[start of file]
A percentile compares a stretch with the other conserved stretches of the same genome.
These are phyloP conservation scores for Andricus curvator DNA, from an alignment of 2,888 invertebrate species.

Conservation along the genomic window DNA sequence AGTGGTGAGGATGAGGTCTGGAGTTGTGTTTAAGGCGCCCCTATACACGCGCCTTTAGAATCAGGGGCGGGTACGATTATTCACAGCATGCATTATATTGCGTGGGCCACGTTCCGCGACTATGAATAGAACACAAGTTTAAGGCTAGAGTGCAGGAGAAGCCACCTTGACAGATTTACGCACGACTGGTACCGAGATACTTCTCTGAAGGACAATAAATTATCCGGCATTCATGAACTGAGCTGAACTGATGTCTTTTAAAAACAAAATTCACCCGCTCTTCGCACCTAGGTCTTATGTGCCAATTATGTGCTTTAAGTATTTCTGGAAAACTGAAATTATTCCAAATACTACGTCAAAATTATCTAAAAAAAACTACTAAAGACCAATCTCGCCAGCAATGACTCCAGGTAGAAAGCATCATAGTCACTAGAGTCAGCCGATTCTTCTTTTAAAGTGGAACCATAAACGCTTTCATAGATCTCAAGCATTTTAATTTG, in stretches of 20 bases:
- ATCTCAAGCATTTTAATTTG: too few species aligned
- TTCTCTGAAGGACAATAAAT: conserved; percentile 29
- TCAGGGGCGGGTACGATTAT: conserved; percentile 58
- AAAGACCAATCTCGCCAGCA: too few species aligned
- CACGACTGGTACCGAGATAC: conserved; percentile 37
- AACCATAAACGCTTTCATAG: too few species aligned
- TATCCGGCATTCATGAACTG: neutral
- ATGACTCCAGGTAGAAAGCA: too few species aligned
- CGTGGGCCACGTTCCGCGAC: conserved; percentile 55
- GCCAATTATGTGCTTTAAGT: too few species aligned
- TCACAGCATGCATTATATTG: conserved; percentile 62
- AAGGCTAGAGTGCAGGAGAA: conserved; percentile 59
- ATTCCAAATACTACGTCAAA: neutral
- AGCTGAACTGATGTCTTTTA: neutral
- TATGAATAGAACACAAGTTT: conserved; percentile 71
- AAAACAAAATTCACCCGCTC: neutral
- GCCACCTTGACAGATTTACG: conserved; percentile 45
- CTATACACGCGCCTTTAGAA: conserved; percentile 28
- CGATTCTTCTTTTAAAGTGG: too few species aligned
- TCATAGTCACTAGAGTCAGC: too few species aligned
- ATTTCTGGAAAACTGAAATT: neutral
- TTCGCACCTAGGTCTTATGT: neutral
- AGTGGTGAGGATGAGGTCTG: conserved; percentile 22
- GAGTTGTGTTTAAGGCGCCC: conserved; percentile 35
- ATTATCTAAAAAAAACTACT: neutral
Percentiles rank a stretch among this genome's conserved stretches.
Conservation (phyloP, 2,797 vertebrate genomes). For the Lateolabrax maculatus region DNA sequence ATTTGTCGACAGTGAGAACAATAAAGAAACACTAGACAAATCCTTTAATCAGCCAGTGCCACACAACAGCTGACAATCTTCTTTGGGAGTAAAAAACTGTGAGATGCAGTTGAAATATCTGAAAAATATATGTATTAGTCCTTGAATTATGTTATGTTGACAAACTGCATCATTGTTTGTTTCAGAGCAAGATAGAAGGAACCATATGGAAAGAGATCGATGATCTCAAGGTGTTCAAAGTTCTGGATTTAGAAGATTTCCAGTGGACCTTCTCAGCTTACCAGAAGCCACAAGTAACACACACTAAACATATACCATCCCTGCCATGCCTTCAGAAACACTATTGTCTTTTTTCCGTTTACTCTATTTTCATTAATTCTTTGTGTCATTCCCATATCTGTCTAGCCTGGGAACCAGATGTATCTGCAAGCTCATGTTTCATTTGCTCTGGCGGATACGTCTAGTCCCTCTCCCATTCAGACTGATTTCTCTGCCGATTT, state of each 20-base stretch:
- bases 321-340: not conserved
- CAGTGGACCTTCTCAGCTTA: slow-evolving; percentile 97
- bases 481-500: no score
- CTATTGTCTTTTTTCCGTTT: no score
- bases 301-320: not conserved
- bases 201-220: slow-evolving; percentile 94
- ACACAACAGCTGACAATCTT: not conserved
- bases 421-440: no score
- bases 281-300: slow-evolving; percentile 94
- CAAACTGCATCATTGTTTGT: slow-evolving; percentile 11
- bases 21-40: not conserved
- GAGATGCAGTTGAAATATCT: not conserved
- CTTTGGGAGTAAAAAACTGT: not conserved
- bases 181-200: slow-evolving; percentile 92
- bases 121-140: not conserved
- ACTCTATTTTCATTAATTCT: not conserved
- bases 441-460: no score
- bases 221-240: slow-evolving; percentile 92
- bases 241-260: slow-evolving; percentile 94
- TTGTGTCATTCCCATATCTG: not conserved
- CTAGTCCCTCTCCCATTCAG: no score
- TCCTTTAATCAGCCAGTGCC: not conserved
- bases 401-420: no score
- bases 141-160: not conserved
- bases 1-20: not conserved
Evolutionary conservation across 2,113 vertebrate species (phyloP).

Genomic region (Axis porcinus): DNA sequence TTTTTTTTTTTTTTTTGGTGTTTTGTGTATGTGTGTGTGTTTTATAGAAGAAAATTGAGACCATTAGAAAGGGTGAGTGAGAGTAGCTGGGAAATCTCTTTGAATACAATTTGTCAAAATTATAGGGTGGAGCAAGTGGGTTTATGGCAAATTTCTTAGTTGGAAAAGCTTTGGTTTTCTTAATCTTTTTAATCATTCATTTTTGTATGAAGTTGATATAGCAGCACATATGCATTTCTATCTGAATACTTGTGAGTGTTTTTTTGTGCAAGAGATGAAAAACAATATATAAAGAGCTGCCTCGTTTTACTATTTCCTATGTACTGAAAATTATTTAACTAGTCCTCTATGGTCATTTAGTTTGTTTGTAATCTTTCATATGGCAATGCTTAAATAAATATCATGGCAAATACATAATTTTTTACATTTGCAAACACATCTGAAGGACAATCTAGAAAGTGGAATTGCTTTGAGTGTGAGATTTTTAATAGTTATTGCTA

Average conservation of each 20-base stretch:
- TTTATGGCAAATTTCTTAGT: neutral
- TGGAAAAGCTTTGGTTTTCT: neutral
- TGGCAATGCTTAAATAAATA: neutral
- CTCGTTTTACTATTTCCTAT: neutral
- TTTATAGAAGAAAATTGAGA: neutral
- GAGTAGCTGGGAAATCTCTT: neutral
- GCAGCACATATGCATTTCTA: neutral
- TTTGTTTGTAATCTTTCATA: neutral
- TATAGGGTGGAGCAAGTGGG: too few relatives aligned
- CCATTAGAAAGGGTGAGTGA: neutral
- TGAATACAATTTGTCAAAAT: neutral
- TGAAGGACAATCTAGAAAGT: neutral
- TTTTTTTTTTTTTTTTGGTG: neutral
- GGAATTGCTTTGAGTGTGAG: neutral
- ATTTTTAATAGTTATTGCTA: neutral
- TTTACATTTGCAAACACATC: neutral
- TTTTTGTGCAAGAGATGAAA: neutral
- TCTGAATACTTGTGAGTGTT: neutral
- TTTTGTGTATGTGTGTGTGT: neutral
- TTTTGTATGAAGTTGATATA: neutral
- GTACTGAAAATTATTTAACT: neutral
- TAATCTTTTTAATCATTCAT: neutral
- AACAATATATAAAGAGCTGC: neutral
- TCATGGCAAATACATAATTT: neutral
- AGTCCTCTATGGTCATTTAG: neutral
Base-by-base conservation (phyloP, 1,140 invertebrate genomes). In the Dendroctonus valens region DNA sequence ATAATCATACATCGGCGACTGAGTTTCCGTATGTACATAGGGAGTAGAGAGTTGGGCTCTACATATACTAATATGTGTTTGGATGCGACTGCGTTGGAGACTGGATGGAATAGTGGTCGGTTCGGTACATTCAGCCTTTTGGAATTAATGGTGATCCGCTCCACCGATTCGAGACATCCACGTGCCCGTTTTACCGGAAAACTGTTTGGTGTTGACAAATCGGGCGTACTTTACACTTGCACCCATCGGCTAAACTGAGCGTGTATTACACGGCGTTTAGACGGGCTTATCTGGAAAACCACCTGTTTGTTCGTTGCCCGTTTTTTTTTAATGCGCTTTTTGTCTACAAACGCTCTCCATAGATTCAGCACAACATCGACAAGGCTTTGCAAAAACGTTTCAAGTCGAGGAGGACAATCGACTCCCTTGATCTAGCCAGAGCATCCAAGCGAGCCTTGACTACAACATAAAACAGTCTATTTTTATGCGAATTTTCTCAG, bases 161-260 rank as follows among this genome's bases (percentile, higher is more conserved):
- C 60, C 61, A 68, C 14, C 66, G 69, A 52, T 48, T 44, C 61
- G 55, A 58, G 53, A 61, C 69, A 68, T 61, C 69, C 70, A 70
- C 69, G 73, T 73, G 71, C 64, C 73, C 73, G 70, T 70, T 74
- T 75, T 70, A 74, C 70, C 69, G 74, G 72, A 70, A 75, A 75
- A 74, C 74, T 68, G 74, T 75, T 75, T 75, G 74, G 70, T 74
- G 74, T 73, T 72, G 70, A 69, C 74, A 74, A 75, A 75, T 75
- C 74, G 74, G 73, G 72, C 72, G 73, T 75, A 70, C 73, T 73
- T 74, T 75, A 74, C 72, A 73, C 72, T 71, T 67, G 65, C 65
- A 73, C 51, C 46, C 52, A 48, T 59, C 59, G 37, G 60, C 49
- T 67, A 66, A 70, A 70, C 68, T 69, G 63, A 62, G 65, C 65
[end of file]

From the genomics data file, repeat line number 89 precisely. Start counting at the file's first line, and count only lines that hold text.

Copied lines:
- A 74, C 74, T 68, G 74, T 75, T 75, T 75, G 74, G 70, T 74